Now I'll talk about using a single card as a "spread" for divination purposes.

When I prepare to read, I like to use the same breathing exercise that I use to prepare for card meditation. It's similar to the practice of "grounding and centering" that many people use to prepare for meditative, religious, or magical work. It is important that the environment be quiet and free from distractions. I also have a nice spread cloth that I like to use. I sometimes uses candles or incense, but not always. I don't think the particulars matter too much, but I do like to do something a bit ritualistic in order to give a sense of importance to the event, which I do think is helpful.

I shuffle the deck, four times with the cards face up, three times with them face down, and then set the stack on the table in front of me face down. At this point, I formulate my question. My practice with all divination work is to ask open, psychological questions, rather than specific questions about events. This is even more important when using a single card, because you have to give the card latitude if you want an answer with any depth or subtlety. I often use a question like, "What do I need to be aware of about . . . " or "What is at work in . . . " or "Where is . . . leading to?"

After getting the question clear in mind, I solemnly cut the deck and turn the card, placing it in the center of my spread cloth and setting the deck aside. At this point, I draw on whatever meaning I have established for the card and start to use it to formulate an answer to the question. But I also look at the artwork on the card and see if there are things there that remind me of specific things associated with the question, and blend in those insights as well. Sometimes, the implication is pretty clear by this point. If it is not, I relax my mind and allow myself some free association.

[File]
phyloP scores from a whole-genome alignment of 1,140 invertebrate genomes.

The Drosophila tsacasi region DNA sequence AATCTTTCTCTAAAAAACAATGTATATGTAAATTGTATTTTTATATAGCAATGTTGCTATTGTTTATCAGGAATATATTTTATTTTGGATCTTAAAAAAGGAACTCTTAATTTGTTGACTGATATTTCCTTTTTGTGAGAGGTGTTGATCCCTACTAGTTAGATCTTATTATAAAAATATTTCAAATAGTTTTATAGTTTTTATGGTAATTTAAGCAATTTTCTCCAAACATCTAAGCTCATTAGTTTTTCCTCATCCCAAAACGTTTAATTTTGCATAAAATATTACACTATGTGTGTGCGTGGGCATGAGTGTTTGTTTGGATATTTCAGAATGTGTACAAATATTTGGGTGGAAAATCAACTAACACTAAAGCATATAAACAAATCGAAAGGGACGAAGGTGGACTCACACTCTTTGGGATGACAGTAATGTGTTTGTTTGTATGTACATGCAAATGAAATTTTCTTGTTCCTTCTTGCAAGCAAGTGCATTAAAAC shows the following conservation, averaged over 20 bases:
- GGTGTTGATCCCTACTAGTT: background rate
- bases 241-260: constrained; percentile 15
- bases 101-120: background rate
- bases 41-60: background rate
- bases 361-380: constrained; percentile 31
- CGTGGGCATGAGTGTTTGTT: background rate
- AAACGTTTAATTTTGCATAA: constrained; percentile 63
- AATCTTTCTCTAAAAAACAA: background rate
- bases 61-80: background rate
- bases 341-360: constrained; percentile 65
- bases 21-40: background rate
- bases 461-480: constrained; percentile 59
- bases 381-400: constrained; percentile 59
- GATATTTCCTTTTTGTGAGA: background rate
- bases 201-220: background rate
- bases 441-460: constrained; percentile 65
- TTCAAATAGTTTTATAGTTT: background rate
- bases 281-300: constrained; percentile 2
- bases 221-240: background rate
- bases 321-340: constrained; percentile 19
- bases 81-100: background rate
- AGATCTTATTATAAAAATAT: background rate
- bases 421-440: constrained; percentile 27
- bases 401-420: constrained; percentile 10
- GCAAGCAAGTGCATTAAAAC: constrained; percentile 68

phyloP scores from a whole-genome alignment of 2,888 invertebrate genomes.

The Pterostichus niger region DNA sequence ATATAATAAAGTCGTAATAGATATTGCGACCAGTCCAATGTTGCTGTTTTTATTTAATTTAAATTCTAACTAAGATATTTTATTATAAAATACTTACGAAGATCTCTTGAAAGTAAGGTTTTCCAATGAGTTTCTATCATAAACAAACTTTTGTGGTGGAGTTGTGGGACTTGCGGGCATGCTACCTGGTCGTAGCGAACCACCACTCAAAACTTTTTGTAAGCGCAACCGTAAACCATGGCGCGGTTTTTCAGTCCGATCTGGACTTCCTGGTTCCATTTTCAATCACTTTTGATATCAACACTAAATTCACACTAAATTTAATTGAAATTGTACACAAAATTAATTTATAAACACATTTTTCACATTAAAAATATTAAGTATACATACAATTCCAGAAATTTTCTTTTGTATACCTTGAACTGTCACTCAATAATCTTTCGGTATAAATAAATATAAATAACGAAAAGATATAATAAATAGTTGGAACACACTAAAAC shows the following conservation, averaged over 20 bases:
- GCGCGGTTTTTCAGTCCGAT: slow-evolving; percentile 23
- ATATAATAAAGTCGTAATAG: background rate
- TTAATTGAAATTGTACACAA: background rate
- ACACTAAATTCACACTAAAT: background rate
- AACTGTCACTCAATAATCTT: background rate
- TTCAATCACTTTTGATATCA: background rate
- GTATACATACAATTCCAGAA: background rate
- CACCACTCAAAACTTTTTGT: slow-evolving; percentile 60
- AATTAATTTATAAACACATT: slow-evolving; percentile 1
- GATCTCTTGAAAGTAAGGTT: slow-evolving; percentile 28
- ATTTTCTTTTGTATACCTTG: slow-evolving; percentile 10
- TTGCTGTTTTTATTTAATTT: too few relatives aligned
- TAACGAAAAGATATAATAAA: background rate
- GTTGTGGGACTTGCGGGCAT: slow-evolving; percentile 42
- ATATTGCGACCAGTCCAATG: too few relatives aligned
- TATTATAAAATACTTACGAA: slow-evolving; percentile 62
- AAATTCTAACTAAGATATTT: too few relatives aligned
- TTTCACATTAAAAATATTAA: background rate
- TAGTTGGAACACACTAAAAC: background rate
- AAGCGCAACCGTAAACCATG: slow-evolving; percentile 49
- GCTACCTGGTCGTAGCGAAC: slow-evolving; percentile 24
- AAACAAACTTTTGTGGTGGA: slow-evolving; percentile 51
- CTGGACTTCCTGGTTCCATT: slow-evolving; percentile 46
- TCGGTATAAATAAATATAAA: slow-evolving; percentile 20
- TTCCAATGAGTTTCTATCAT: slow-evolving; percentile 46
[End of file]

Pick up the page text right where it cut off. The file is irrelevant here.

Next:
When I first started, there were a few times when I thought the cards were "wrong" and started drawing other cards, hoping to get a clearer answer. I never do this now; I don't think it is helpful. Respect the cards you draw. If they don't seem to fit, that's a challenge for you to go deeper in trying to understand and make connections. (I do, sometimes, follow on with a second question, but that is different process, and I do it only after I'm clear on how the cards answered the original question.) In extremely difficult questions, I can always break through the problem by doing a meditation on the card that is giving me trouble.

Here are a few guidelines on how I interpret the different sorts of cards in a single-card spread--

aces indicate a new beginning, and urge me to expect the unexpected

number cards indicate situations that I need to acknowledge and deal with

court cards indicate aspects of my personality that bear on the problem

major arcana indicate opportunities for personal growth or perhaps a mental habit that I need to make use of; they are active forces for change, rather than the static situations represented by the minors

Secondarily, I interpret the major arcana and aces as suggesting that the situation has a real profundity to it, that it is perhaps an important crossroads for me. Number cards and court cards are less intense; they suggest that I just need to be more aware of some factor, but that life will flow on through this situation anyway.

I return the card to the deck, give a final shuffle with the cards upside down, and return them to their box. I often follow up on the reading by looking at different book interpretations of the card, and thinking about the interpretation I arrived at in the reading. The reading can last anywhere from 5 minutes to an hour, depending on how challenging it is to relate the card to the question. The period of study or reflection following the reading is ideally an hour or so, although if the question is of no great importance in my life, this "wind-down" may be shortened quite a bit.

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Copyright © 1998 Tom Tadfor Little